Carol McGinnis: A travesty of justice has gained great and wide acceptance in our nation and has turned our country away from the original intent of our Founding Fathers. The phrase "separation of church and state" is not, and never has been, in our Constitution.
A travesty of justice has gained great and wide acceptance in our nation and has turned our country away from the original intent of our Founding Fathers. The phrase "separation of church and state" is not, and never has been, in our Constitution.
That phrase was lifted out of a personal letter Thomas Jefferson wrote to a Baptist minister to allay his fears that America would be like England and support one government-run church (religion). In those days, the words church and religion were interchangeable. Jefferson's meaning was that the church would be separated from state interference. This is and was the actual meaning of our Constitution until eight activist Supreme Court justices ruled otherwise.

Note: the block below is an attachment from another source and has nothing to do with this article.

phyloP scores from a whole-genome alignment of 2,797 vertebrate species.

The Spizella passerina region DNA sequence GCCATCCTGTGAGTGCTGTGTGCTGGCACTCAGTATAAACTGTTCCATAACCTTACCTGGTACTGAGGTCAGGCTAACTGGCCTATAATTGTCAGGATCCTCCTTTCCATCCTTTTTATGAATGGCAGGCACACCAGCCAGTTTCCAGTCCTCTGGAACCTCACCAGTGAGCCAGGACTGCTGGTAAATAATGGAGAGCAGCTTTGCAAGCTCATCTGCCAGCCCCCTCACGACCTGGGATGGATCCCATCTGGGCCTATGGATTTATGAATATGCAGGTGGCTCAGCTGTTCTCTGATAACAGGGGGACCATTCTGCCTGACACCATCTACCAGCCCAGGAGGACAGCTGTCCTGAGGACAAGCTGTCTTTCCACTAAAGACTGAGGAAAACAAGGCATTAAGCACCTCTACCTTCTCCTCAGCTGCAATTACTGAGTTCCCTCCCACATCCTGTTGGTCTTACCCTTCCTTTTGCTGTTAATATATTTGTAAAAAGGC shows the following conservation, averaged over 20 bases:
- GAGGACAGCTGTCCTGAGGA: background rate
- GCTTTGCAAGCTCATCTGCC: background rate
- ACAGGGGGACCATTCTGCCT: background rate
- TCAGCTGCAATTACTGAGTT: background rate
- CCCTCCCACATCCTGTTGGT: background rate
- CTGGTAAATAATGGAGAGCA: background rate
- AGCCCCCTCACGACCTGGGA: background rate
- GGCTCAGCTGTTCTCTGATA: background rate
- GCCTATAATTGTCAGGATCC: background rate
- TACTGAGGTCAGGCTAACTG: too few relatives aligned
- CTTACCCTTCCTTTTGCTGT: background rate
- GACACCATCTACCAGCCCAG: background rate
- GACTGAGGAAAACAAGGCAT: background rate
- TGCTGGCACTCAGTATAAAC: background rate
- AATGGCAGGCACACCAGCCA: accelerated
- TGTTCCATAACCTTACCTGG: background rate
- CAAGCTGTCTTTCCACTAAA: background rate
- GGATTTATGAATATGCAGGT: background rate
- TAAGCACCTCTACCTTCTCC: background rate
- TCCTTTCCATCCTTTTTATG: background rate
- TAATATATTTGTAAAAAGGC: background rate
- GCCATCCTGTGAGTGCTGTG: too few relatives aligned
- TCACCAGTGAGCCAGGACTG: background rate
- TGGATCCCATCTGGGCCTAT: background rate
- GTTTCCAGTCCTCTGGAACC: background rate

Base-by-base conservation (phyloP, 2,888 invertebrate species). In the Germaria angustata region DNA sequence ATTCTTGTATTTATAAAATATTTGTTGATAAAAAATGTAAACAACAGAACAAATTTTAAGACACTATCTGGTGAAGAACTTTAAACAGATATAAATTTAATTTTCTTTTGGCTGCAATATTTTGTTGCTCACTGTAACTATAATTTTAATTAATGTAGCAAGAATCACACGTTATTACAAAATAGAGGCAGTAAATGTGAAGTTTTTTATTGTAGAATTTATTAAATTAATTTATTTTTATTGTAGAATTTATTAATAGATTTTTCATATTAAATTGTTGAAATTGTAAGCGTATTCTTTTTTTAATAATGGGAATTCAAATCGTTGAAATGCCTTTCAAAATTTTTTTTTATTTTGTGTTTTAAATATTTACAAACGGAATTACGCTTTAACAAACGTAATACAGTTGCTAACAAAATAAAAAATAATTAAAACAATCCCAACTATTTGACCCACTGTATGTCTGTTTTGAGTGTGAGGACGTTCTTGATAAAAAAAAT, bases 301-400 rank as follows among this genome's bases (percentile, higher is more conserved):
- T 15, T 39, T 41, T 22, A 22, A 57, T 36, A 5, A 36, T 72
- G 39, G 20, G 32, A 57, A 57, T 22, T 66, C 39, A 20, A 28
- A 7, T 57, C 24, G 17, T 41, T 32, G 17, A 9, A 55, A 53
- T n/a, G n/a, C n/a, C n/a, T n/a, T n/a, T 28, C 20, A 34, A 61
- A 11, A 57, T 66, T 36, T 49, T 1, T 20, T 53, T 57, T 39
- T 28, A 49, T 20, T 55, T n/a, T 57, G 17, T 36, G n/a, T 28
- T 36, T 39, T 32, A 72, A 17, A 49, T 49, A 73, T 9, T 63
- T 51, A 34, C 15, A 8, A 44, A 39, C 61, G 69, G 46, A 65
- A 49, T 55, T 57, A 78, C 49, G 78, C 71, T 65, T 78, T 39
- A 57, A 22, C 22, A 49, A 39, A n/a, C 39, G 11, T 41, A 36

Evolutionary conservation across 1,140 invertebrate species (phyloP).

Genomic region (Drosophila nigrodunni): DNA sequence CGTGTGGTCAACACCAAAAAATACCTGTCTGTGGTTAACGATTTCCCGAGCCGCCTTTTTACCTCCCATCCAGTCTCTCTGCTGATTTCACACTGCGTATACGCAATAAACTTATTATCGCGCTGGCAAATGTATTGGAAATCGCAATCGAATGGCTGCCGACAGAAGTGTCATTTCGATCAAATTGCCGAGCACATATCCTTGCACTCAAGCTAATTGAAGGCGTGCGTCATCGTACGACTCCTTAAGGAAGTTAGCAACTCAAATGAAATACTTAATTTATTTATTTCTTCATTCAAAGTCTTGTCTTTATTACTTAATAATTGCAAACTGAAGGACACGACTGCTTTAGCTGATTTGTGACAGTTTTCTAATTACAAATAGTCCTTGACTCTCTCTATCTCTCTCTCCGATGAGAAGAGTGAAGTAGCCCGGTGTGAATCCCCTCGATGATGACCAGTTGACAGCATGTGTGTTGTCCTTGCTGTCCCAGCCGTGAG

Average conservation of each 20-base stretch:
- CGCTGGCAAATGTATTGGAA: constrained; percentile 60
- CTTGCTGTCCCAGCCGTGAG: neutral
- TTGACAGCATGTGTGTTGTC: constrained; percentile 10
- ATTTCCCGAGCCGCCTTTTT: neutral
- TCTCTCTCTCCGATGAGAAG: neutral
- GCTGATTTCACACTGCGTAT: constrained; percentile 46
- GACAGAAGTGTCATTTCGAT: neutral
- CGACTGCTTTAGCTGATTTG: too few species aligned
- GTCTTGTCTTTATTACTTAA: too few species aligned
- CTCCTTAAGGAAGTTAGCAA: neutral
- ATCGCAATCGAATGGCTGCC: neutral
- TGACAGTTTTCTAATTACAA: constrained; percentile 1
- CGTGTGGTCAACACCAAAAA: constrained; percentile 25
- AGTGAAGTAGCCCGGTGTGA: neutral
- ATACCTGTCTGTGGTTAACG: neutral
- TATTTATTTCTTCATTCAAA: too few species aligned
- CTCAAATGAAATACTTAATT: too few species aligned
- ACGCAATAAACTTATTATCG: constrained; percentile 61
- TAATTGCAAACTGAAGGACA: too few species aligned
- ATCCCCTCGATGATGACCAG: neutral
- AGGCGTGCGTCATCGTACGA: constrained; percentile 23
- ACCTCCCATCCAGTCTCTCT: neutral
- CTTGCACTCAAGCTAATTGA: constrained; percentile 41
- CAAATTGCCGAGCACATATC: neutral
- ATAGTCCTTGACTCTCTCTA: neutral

An honest review of history will show that our founders strongly believed that prayer and Bible study were a vital part of this nation's well-being and future prosperity. They left us overwhelming evidence of their deep-seated beliefs in God and the Bible in our founding documents, writings, monuments, artworks and personal letters, so that we are without excuse in knowing and understanding their specific intentions.
We are not a secular nation, as some would have us believe, but a nation with a strong Christian heritage that is systematically being erased and rewritten to satisfy those who want no faith but their own to prevail over all others.
In the 1940s, gum chewing, speaking without permission and passing notes were the big offenses. Since liberal and atheist activists have demanded the removal of God, prayer, and Bible study from schools as our founders first instituted, the question begs: Are our schools better off?
Carol McGinnis is a resident of Gilbert.